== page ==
China bird flu death toll rises to 161 in worst outbreak since 2009

UNTV News   •   March 13, 2017   •   2772

Health officers in protective clothing cull poultry at a wholesale market, as trade in live poultry suspended after a spot check at a local street market revealed the presence of H7N9 bird flu virus, in Hong Kong June 7, 2016. REUTERS/Bobby Yip/File Photo

China reported 61 fatalities and 160 cases of human infection from H7N9 bird flu in February, the government said on Monday, much higher than in previous years and bringing the death toll in this winter’s outbreaks to 161 since October.

While the total for last month was lower than January’s 79, it was the highest number for the month of February since the deadly strain was first identified in 2013, according to data from the National Health and Family Planning Commission.

The death toll from bird flu infections tends to drop towards the end of the winter.

The data highlights the scale of the spread of the virus among humans, even after Chinese disease control experts have warned the public to stay on alert. South Korea and Japan are also battling their own major outbreaks and have culled millions of chickens.

The H7N9 strain shows little or no symptoms in poultry, a factor which has limited the number of birds culled in the world’s third-largest producer of broiler chickens and the second-biggest consumer of poultry.

The total of 140 for first two months of 2017 alone already surpasses the annual totals for avian flu in China in recent years. In 2010, 147 people died of the H1N1 strain of the virus.

(Reporting by Josephine Mason and Beijing newsroom; Editing by Kenneth Maxwell)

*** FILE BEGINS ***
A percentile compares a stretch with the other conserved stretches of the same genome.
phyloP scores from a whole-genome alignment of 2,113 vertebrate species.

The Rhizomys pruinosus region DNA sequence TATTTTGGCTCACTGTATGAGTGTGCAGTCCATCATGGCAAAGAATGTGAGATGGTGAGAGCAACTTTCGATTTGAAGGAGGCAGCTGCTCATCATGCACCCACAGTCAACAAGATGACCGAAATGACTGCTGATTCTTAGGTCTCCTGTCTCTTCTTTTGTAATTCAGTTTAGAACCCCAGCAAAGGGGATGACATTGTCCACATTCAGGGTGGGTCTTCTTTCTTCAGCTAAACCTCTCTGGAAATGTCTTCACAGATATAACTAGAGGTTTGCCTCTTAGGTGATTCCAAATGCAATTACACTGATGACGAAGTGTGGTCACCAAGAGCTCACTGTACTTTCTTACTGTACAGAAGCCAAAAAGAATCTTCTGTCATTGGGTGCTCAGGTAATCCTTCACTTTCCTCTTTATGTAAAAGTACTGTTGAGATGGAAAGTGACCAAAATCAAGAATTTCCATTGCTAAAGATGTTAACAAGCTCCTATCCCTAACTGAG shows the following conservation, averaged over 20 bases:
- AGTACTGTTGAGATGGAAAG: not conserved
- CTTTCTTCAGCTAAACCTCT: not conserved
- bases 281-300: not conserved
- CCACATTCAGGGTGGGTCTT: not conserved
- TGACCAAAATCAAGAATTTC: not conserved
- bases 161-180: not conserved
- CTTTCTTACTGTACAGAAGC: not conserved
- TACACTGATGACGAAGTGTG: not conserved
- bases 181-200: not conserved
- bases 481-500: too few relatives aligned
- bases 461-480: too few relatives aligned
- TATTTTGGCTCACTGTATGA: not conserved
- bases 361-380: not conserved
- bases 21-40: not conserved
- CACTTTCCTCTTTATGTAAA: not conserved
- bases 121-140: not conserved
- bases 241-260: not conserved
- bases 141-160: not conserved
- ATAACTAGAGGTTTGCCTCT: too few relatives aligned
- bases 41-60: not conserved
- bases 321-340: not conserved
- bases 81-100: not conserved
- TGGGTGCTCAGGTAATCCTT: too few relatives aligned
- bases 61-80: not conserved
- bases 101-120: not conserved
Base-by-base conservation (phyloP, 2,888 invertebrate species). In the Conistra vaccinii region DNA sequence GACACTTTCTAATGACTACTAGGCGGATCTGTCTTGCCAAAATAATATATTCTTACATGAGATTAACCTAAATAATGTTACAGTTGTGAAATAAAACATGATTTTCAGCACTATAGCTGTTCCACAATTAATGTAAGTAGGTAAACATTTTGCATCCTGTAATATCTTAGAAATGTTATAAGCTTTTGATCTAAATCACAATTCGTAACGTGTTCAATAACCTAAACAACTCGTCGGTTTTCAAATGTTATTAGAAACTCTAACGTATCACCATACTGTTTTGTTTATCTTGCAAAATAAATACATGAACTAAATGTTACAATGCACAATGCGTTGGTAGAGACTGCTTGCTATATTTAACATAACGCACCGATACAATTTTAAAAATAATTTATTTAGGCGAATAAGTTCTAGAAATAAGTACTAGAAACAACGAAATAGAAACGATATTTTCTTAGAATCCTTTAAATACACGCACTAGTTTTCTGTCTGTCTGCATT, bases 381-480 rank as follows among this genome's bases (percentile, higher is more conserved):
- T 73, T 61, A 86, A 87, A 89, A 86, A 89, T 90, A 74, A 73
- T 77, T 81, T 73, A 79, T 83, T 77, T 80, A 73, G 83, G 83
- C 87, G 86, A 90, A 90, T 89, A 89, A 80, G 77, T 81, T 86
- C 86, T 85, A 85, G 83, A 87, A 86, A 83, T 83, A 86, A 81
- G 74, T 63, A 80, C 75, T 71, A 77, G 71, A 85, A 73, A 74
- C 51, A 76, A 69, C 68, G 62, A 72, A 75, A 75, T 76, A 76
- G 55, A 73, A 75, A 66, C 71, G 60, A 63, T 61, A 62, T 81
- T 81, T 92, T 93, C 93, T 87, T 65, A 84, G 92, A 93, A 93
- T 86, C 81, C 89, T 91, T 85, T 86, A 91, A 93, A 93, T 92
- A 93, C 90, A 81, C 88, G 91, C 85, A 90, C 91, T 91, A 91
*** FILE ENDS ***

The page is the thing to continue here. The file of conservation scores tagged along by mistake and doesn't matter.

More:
Philippines now free of H5N6 bird flu – DA

Robie de Guzman   •   January 19, 2021

MANILA, Philippines – The Philippines is now free of Avian Influenza (AI) or bird flu, the Department of Agriculture (DA) said Tuesday.

In a statement, the DA announced that the World Organization for Animal Health (OIE) declared the country free of the last remaining A(H5N6) strain of Avian Influenza on January 8, 2021.

The department said the country was able to resolve the outbreaks of AI A(H5N6) in a commercial layer poultry farm in Pampanga, and backyard poultry farms in a village in Rizal, in less than a year after the poultry virus reemerged in the country.

In its report to the OIE, the DA Bureau of Animal Industry (BAI) said the affected farms showed no further evidence of the presence of the AI virus during the monitoring and surveillance.

“We had not detected any case of AI A(H5N6) among the poultry and other bird population in the last 90 days after the completion of cleaning and disinfection in the affected farms, surveillance and monitoring, and completion of the 35-day restocking period with sentinel animals in Pampanga and Rizal,” the DA-BAI said.

The recurrence of A(H5N6) was confirmed by the DA-BAI Animal Disease Diagnosis and Reference Laboratory on July 10, 2020, after the owner of the commercial layer farm notified the Pampanga provincial veterinary office about the sudden drop in egg production, cyanosis (dark bluish or purplish coloration of the skin and mucous membranes in chickens), and mortalities.

Another case was detected in Rizal, as reported by a farmer on August 26, 2020, to the municipal veterinary office of Taytay.

The backyard farm had approximately 500 heads of free-range chicken and 300 heads of Muscovy ducks. The clinical signs — such as wry neck or torticollis, cyanosis of extremities — and death were observed since August 10, 2020.

As a result of the swift action of the farm owners, sanitary control and containment operations to prevent the further spread of the virus were carried out immediately, the DA said.

“We appreciate the rapid response and collaboration of the local government units of Pampanga and Rizal and DA Regional Field Offices III and IV-A,” the DA-BAI said.

The agency also thanked the affected farmers — for their prompt reporting that led to the early containment of the disease — the poultry stakeholders, and partners from the Department of Health for extending support to the prevention and control of AI.